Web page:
For decades, books got published something like this: you, the writer, wrote and polished your book; you submitted a query letter and perhaps sample chapters to literary agents; an agent read the full manuscript; an agent took you on; the agent pitched your book to large publishing houses in New York; the editor, or ideally more than one editor, made an offer; the agent negotiated; and you got a book deal. This system worked kind of okay, and there wasn’t a better way to do it, but a lot of writers, including me, got hung up in the “an agent took you on” step.
Now, self-publishing has a realistic chance of success—defined as getting your work to readers and getting some amount of money from those readers—which offers opportunities and headaches. Big publishers know change is coming. The opportunities are obvious, and the headaches stem from having to learn a lot of stuff that publishers used to do, like cover design, knowing what a “widow” is, and figuring out how to hire a copy editor. APE: Author, Publisher, Entrepreneur wants to explain the new world, and it’s a book for a very specific group: people who are, for whatever reason, deeply interested in the publishing industry, and people who want to write a book, have written a book, or want to publish the book they’ve written. If you’re sure you don’t fall into those categories and aren’t likely to, stop reading. You’re probably wasting your time. If you want to know, keep going.
When they are starting out writers rarely make anything at all for what they do. I wrote seven novels over a period of six years before one was accepted for publication. Rejected by some twenty publishers that seventh eventually earned me an advance of £1,000 for world rights. Evidently, I wasn’t working for money. What then? Pleasure? I don’t think so; I remember I was on the point of giving up when that book was accepted. I’d had enough. However much I enjoyed trying to get the world into words, the rejections were disheartening; and the writing habit was keeping me from a “proper” career elsewhere.
These kinds of stories infect writer interviews, as do tales of heroic perseverance. John Barth and William Goldman almost quit writing too. But more interesting still are the dark matter writers, the ones we don’t hear about because they gave up and aren’t being interviewed or writing introductions to reprints of their older books. I don’t want to be one of them. And I bet I can make more than £1,000, though I don’t know how long ago Parks began writing: adjusted for inflation, £1,000 might be a lot of money.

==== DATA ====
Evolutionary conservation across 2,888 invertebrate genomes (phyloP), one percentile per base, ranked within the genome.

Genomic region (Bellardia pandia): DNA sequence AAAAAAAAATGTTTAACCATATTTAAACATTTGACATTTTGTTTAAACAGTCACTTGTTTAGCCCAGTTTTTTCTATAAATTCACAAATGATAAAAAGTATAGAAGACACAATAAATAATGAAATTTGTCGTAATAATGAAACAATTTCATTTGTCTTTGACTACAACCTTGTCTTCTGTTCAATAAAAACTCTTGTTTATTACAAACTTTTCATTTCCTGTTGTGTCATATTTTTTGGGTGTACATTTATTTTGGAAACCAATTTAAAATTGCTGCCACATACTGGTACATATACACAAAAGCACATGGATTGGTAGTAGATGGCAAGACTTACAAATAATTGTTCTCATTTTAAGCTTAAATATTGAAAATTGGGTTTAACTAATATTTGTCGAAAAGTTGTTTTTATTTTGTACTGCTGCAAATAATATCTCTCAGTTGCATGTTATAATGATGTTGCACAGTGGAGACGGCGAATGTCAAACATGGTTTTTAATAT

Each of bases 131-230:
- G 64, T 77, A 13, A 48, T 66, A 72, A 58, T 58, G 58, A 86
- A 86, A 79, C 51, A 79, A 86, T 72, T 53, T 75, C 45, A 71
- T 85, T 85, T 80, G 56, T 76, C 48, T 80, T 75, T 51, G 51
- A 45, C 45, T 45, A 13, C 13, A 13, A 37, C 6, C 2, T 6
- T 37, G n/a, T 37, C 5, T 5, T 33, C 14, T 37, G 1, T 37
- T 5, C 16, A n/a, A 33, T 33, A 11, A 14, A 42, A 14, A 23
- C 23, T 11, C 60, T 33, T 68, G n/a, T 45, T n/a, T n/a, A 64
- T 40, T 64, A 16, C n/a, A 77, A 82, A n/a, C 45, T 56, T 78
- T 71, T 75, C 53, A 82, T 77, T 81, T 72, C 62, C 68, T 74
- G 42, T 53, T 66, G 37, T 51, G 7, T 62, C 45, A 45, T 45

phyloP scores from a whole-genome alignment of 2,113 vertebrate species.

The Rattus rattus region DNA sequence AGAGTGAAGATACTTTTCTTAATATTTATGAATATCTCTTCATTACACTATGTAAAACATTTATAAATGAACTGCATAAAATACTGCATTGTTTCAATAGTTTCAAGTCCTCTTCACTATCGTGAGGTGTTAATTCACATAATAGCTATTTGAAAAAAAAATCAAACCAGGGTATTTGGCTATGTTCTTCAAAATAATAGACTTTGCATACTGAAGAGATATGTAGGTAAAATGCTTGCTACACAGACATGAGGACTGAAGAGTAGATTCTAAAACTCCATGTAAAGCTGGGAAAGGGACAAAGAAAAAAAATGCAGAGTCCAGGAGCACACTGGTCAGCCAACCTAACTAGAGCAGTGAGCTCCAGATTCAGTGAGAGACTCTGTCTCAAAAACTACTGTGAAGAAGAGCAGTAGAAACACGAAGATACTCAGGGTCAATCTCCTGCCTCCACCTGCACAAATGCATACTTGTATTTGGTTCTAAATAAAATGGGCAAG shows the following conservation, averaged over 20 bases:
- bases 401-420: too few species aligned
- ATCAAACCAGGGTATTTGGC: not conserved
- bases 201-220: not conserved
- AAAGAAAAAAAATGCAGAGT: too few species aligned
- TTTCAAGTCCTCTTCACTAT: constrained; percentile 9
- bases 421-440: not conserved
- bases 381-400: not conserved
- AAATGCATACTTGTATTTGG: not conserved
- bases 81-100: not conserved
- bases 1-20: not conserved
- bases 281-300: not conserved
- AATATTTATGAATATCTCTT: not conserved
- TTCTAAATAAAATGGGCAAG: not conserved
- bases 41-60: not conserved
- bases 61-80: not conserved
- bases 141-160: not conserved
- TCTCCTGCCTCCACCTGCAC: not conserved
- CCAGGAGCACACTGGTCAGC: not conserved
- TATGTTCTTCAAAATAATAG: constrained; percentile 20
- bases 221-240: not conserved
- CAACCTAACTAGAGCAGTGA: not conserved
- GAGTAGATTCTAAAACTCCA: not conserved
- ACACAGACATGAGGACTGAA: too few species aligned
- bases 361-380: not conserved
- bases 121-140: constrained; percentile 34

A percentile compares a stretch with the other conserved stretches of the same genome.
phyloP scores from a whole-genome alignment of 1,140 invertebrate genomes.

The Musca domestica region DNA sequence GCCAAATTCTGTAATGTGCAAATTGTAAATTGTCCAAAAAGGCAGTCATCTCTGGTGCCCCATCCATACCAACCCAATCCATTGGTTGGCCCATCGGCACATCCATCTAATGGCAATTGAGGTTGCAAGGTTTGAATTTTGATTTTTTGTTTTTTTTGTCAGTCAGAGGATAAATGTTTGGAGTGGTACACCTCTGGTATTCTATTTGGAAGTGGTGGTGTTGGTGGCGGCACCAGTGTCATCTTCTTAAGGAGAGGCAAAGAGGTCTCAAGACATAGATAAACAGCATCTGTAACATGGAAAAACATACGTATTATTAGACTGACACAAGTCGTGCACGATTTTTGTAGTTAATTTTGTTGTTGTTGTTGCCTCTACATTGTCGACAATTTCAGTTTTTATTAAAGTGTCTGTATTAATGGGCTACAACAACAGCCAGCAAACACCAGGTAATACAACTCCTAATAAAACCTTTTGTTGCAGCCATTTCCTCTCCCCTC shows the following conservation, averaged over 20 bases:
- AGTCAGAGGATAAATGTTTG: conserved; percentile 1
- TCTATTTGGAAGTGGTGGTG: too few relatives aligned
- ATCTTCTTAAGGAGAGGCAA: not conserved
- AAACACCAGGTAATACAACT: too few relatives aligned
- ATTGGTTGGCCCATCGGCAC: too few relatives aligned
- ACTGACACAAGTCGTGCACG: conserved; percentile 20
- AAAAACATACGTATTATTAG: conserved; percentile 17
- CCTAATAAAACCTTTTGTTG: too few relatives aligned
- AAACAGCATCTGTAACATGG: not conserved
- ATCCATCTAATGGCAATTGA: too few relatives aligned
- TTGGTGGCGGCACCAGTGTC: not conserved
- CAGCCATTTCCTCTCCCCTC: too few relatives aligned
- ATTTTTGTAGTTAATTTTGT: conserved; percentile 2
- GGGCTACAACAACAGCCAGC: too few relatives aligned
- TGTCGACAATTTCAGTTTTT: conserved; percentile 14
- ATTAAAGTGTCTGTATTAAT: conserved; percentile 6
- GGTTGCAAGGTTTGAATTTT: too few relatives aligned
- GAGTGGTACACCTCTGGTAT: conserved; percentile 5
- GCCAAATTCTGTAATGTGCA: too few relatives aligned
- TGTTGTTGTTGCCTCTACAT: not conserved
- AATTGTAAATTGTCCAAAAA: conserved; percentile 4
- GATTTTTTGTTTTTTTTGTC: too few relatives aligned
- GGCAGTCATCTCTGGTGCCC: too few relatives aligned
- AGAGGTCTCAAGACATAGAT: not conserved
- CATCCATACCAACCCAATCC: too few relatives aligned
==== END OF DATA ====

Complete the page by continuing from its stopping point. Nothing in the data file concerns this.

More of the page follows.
Kawasaki and Welch explain how to avoid being a dark matter writer. They say, “Will your book add value to people’s lives? This is a severe test, but if your answer is affirmative, there’s no doubt that you should write a book.” Still, people write books for all sorts of reasons, though I suspect the major reasons are related and twofold: the book they’d like to read doesn’t already exist, and they have something to say. Answers like “to add value to people’s lives” are good reasons to write a book, and good reasons to do many things. There is still some doubt. Writing a book can consume all your mental energy. It might add value to, say, two people’s lives, which might not justify the costs. Not everyone has the impetus towards book writing; to get through the difficulties of writing a book, I think that writing itself has to be fun, or fun at times (more on that later).
But the number of people who could write books and aren’t, in part because of the daunting publishing process, is much larger than the number who do write books. And that pool is getting larger. One challenge is that writers are going to have to think more like publishers, and publishers are going to have to think more like entrepreneurs. APE is about these transformations, and it takes its place near J.A. Konrath and Jack Kilborn’s The Newbie’s Guide to Publishing (Everything A Writer Needs To Know) and Kristine Kathryn Rusch’s Surviving the Transition: How Writers Can Thrive in the New World of Publishing (one thing writers evidently do, once they spend the painful time learning to self-publish, is write guides so that others can learn the same).